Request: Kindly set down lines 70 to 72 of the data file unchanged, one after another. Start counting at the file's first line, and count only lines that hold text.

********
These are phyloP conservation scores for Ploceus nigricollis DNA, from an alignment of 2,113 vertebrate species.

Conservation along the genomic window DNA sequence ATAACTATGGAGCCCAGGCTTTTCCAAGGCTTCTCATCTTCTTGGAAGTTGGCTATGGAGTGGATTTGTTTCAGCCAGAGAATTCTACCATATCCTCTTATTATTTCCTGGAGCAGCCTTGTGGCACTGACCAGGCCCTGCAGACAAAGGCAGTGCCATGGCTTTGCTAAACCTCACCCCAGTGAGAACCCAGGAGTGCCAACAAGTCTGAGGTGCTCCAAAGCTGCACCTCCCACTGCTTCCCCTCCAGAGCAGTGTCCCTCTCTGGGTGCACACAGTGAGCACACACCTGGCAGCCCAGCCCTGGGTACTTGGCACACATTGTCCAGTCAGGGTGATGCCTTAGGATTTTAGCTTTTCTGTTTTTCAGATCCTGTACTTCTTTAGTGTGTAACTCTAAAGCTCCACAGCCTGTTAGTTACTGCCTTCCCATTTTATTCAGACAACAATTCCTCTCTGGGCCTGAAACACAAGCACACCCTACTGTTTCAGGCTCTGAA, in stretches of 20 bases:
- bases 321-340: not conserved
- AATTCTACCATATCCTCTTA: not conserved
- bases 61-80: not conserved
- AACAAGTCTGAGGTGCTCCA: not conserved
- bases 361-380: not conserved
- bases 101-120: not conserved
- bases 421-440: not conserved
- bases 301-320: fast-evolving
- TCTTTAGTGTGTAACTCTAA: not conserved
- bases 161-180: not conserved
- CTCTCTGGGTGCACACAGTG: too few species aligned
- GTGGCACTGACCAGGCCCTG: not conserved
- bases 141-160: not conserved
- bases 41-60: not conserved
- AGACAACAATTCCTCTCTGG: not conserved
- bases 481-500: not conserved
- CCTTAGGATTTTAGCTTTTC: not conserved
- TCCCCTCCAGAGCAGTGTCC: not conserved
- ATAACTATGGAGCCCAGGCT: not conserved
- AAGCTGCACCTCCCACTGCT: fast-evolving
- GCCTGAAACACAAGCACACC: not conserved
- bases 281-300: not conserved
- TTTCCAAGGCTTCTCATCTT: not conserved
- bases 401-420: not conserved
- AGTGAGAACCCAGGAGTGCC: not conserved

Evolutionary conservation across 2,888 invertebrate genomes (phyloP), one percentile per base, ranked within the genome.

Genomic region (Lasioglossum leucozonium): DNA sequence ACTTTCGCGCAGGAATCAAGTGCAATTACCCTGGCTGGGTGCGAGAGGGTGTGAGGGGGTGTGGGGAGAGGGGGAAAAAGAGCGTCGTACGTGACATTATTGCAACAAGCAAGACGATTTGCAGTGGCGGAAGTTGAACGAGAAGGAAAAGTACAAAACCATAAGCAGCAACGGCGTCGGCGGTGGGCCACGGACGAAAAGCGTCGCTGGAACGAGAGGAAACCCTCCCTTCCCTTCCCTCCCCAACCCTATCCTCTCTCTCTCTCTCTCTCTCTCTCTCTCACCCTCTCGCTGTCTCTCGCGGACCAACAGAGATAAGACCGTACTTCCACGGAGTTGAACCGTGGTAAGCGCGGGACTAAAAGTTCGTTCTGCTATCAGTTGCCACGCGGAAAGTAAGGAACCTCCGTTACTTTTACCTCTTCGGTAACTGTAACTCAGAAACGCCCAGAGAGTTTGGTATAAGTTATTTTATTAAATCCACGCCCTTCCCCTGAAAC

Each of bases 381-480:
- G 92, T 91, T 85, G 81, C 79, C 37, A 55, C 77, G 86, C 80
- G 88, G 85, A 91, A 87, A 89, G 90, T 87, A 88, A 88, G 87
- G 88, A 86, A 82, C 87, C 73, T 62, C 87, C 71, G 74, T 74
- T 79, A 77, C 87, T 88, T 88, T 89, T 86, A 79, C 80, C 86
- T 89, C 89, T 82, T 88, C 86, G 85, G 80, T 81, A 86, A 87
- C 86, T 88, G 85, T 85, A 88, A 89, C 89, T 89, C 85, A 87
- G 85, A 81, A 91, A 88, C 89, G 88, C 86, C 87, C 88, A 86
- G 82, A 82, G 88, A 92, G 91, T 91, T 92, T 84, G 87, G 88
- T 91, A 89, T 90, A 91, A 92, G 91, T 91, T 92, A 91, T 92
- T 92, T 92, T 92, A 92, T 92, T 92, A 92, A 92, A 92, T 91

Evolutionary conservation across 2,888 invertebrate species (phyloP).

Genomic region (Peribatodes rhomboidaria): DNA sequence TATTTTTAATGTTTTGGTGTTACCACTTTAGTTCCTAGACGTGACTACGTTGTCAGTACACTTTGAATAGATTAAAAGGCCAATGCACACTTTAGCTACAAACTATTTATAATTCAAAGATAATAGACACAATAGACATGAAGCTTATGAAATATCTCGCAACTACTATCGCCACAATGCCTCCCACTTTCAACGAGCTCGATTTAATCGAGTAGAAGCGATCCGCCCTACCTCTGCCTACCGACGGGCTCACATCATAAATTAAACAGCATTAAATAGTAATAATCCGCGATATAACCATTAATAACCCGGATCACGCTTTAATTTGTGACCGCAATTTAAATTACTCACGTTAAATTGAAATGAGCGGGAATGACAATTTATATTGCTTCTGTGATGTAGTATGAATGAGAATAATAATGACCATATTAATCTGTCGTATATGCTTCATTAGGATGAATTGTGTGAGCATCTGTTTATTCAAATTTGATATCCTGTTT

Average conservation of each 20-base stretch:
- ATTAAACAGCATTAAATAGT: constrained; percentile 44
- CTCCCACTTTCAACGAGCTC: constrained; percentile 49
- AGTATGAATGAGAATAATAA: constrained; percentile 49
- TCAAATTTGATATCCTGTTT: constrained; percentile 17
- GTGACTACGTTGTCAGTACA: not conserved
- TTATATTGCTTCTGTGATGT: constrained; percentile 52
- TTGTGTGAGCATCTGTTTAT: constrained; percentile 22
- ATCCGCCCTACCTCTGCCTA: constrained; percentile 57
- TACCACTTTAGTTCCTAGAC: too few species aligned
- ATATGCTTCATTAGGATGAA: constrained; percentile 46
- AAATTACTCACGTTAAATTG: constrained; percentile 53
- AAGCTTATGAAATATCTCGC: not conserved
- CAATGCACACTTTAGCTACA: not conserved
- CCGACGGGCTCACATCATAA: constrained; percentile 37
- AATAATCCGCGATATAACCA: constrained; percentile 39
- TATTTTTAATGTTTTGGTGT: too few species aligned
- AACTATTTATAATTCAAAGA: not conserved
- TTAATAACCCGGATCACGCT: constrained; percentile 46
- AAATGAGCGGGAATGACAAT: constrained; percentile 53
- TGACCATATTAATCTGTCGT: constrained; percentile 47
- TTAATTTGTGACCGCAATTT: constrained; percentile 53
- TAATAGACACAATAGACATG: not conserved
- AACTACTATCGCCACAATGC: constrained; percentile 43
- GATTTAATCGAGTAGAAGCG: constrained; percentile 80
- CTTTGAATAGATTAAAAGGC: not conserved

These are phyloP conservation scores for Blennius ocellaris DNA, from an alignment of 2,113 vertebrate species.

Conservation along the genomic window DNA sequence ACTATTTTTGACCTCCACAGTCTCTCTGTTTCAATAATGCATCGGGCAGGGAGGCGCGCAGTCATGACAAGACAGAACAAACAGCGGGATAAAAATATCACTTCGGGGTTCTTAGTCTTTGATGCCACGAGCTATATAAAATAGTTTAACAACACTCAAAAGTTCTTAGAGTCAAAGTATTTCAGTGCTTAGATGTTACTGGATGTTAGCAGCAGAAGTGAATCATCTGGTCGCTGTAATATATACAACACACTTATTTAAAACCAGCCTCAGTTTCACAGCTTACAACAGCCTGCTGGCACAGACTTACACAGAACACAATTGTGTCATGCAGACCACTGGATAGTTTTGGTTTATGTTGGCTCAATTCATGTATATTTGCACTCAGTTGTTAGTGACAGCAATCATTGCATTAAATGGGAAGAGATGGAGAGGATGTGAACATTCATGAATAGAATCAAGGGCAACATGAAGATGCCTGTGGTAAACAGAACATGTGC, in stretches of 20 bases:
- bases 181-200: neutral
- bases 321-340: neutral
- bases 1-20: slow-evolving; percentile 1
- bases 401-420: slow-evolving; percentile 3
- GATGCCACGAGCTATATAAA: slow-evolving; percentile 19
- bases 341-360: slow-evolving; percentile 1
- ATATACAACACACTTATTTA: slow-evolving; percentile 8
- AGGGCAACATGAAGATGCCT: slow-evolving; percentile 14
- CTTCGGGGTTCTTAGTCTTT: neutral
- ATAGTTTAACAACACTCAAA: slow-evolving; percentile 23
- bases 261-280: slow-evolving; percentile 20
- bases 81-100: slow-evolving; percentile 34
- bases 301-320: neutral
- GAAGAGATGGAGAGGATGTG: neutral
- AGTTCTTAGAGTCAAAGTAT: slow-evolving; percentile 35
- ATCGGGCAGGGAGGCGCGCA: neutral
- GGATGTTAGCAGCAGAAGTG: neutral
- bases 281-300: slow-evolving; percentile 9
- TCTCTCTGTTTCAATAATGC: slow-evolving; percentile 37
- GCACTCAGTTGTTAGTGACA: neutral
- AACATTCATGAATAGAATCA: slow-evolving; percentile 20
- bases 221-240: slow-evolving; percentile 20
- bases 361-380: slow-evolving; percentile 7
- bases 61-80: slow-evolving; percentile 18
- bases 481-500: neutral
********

Conservation along the genomic window DNA sequence ACTATTTTTGACCTCCACAGTCTCTCTGTTTCAATAATGCATCGGGCAGGGAGGCGCGCAGTCATGACAAGACAGAACAAACAGCGGGATAAAAATATCACTTCGGGGTTCTTAGTCTTTGATGCCACGAGCTATATAAAATAGTTTAACAACACTCAAAAGTTCTTAGAGTCAAAGTATTTCAGTGCTTAGATGTTACTGGATGTTAGCAGCAGAAGTGAATCATCTGGTCGCTGTAATATATACAACACACTTATTTAAAACCAGCCTCAGTTTCACAGCTTACAACAGCCTGCTGGCACAGACTTACACAGAACACAATTGTGTCATGCAGACCACTGGATAGTTTTGGTTTATGTTGGCTCAATTCATGTATATTTGCACTCAGTTGTTAGTGACAGCAATCATTGCATTAAATGGGAAGAGATGGAGAGGATGTGAACATTCATGAATAGAATCAAGGGCAACATGAAGATGCCTGTGGTAAACAGAACATGTGC, in stretches of 20 bases:
- bases 181-200: neutral
- bases 321-340: neutral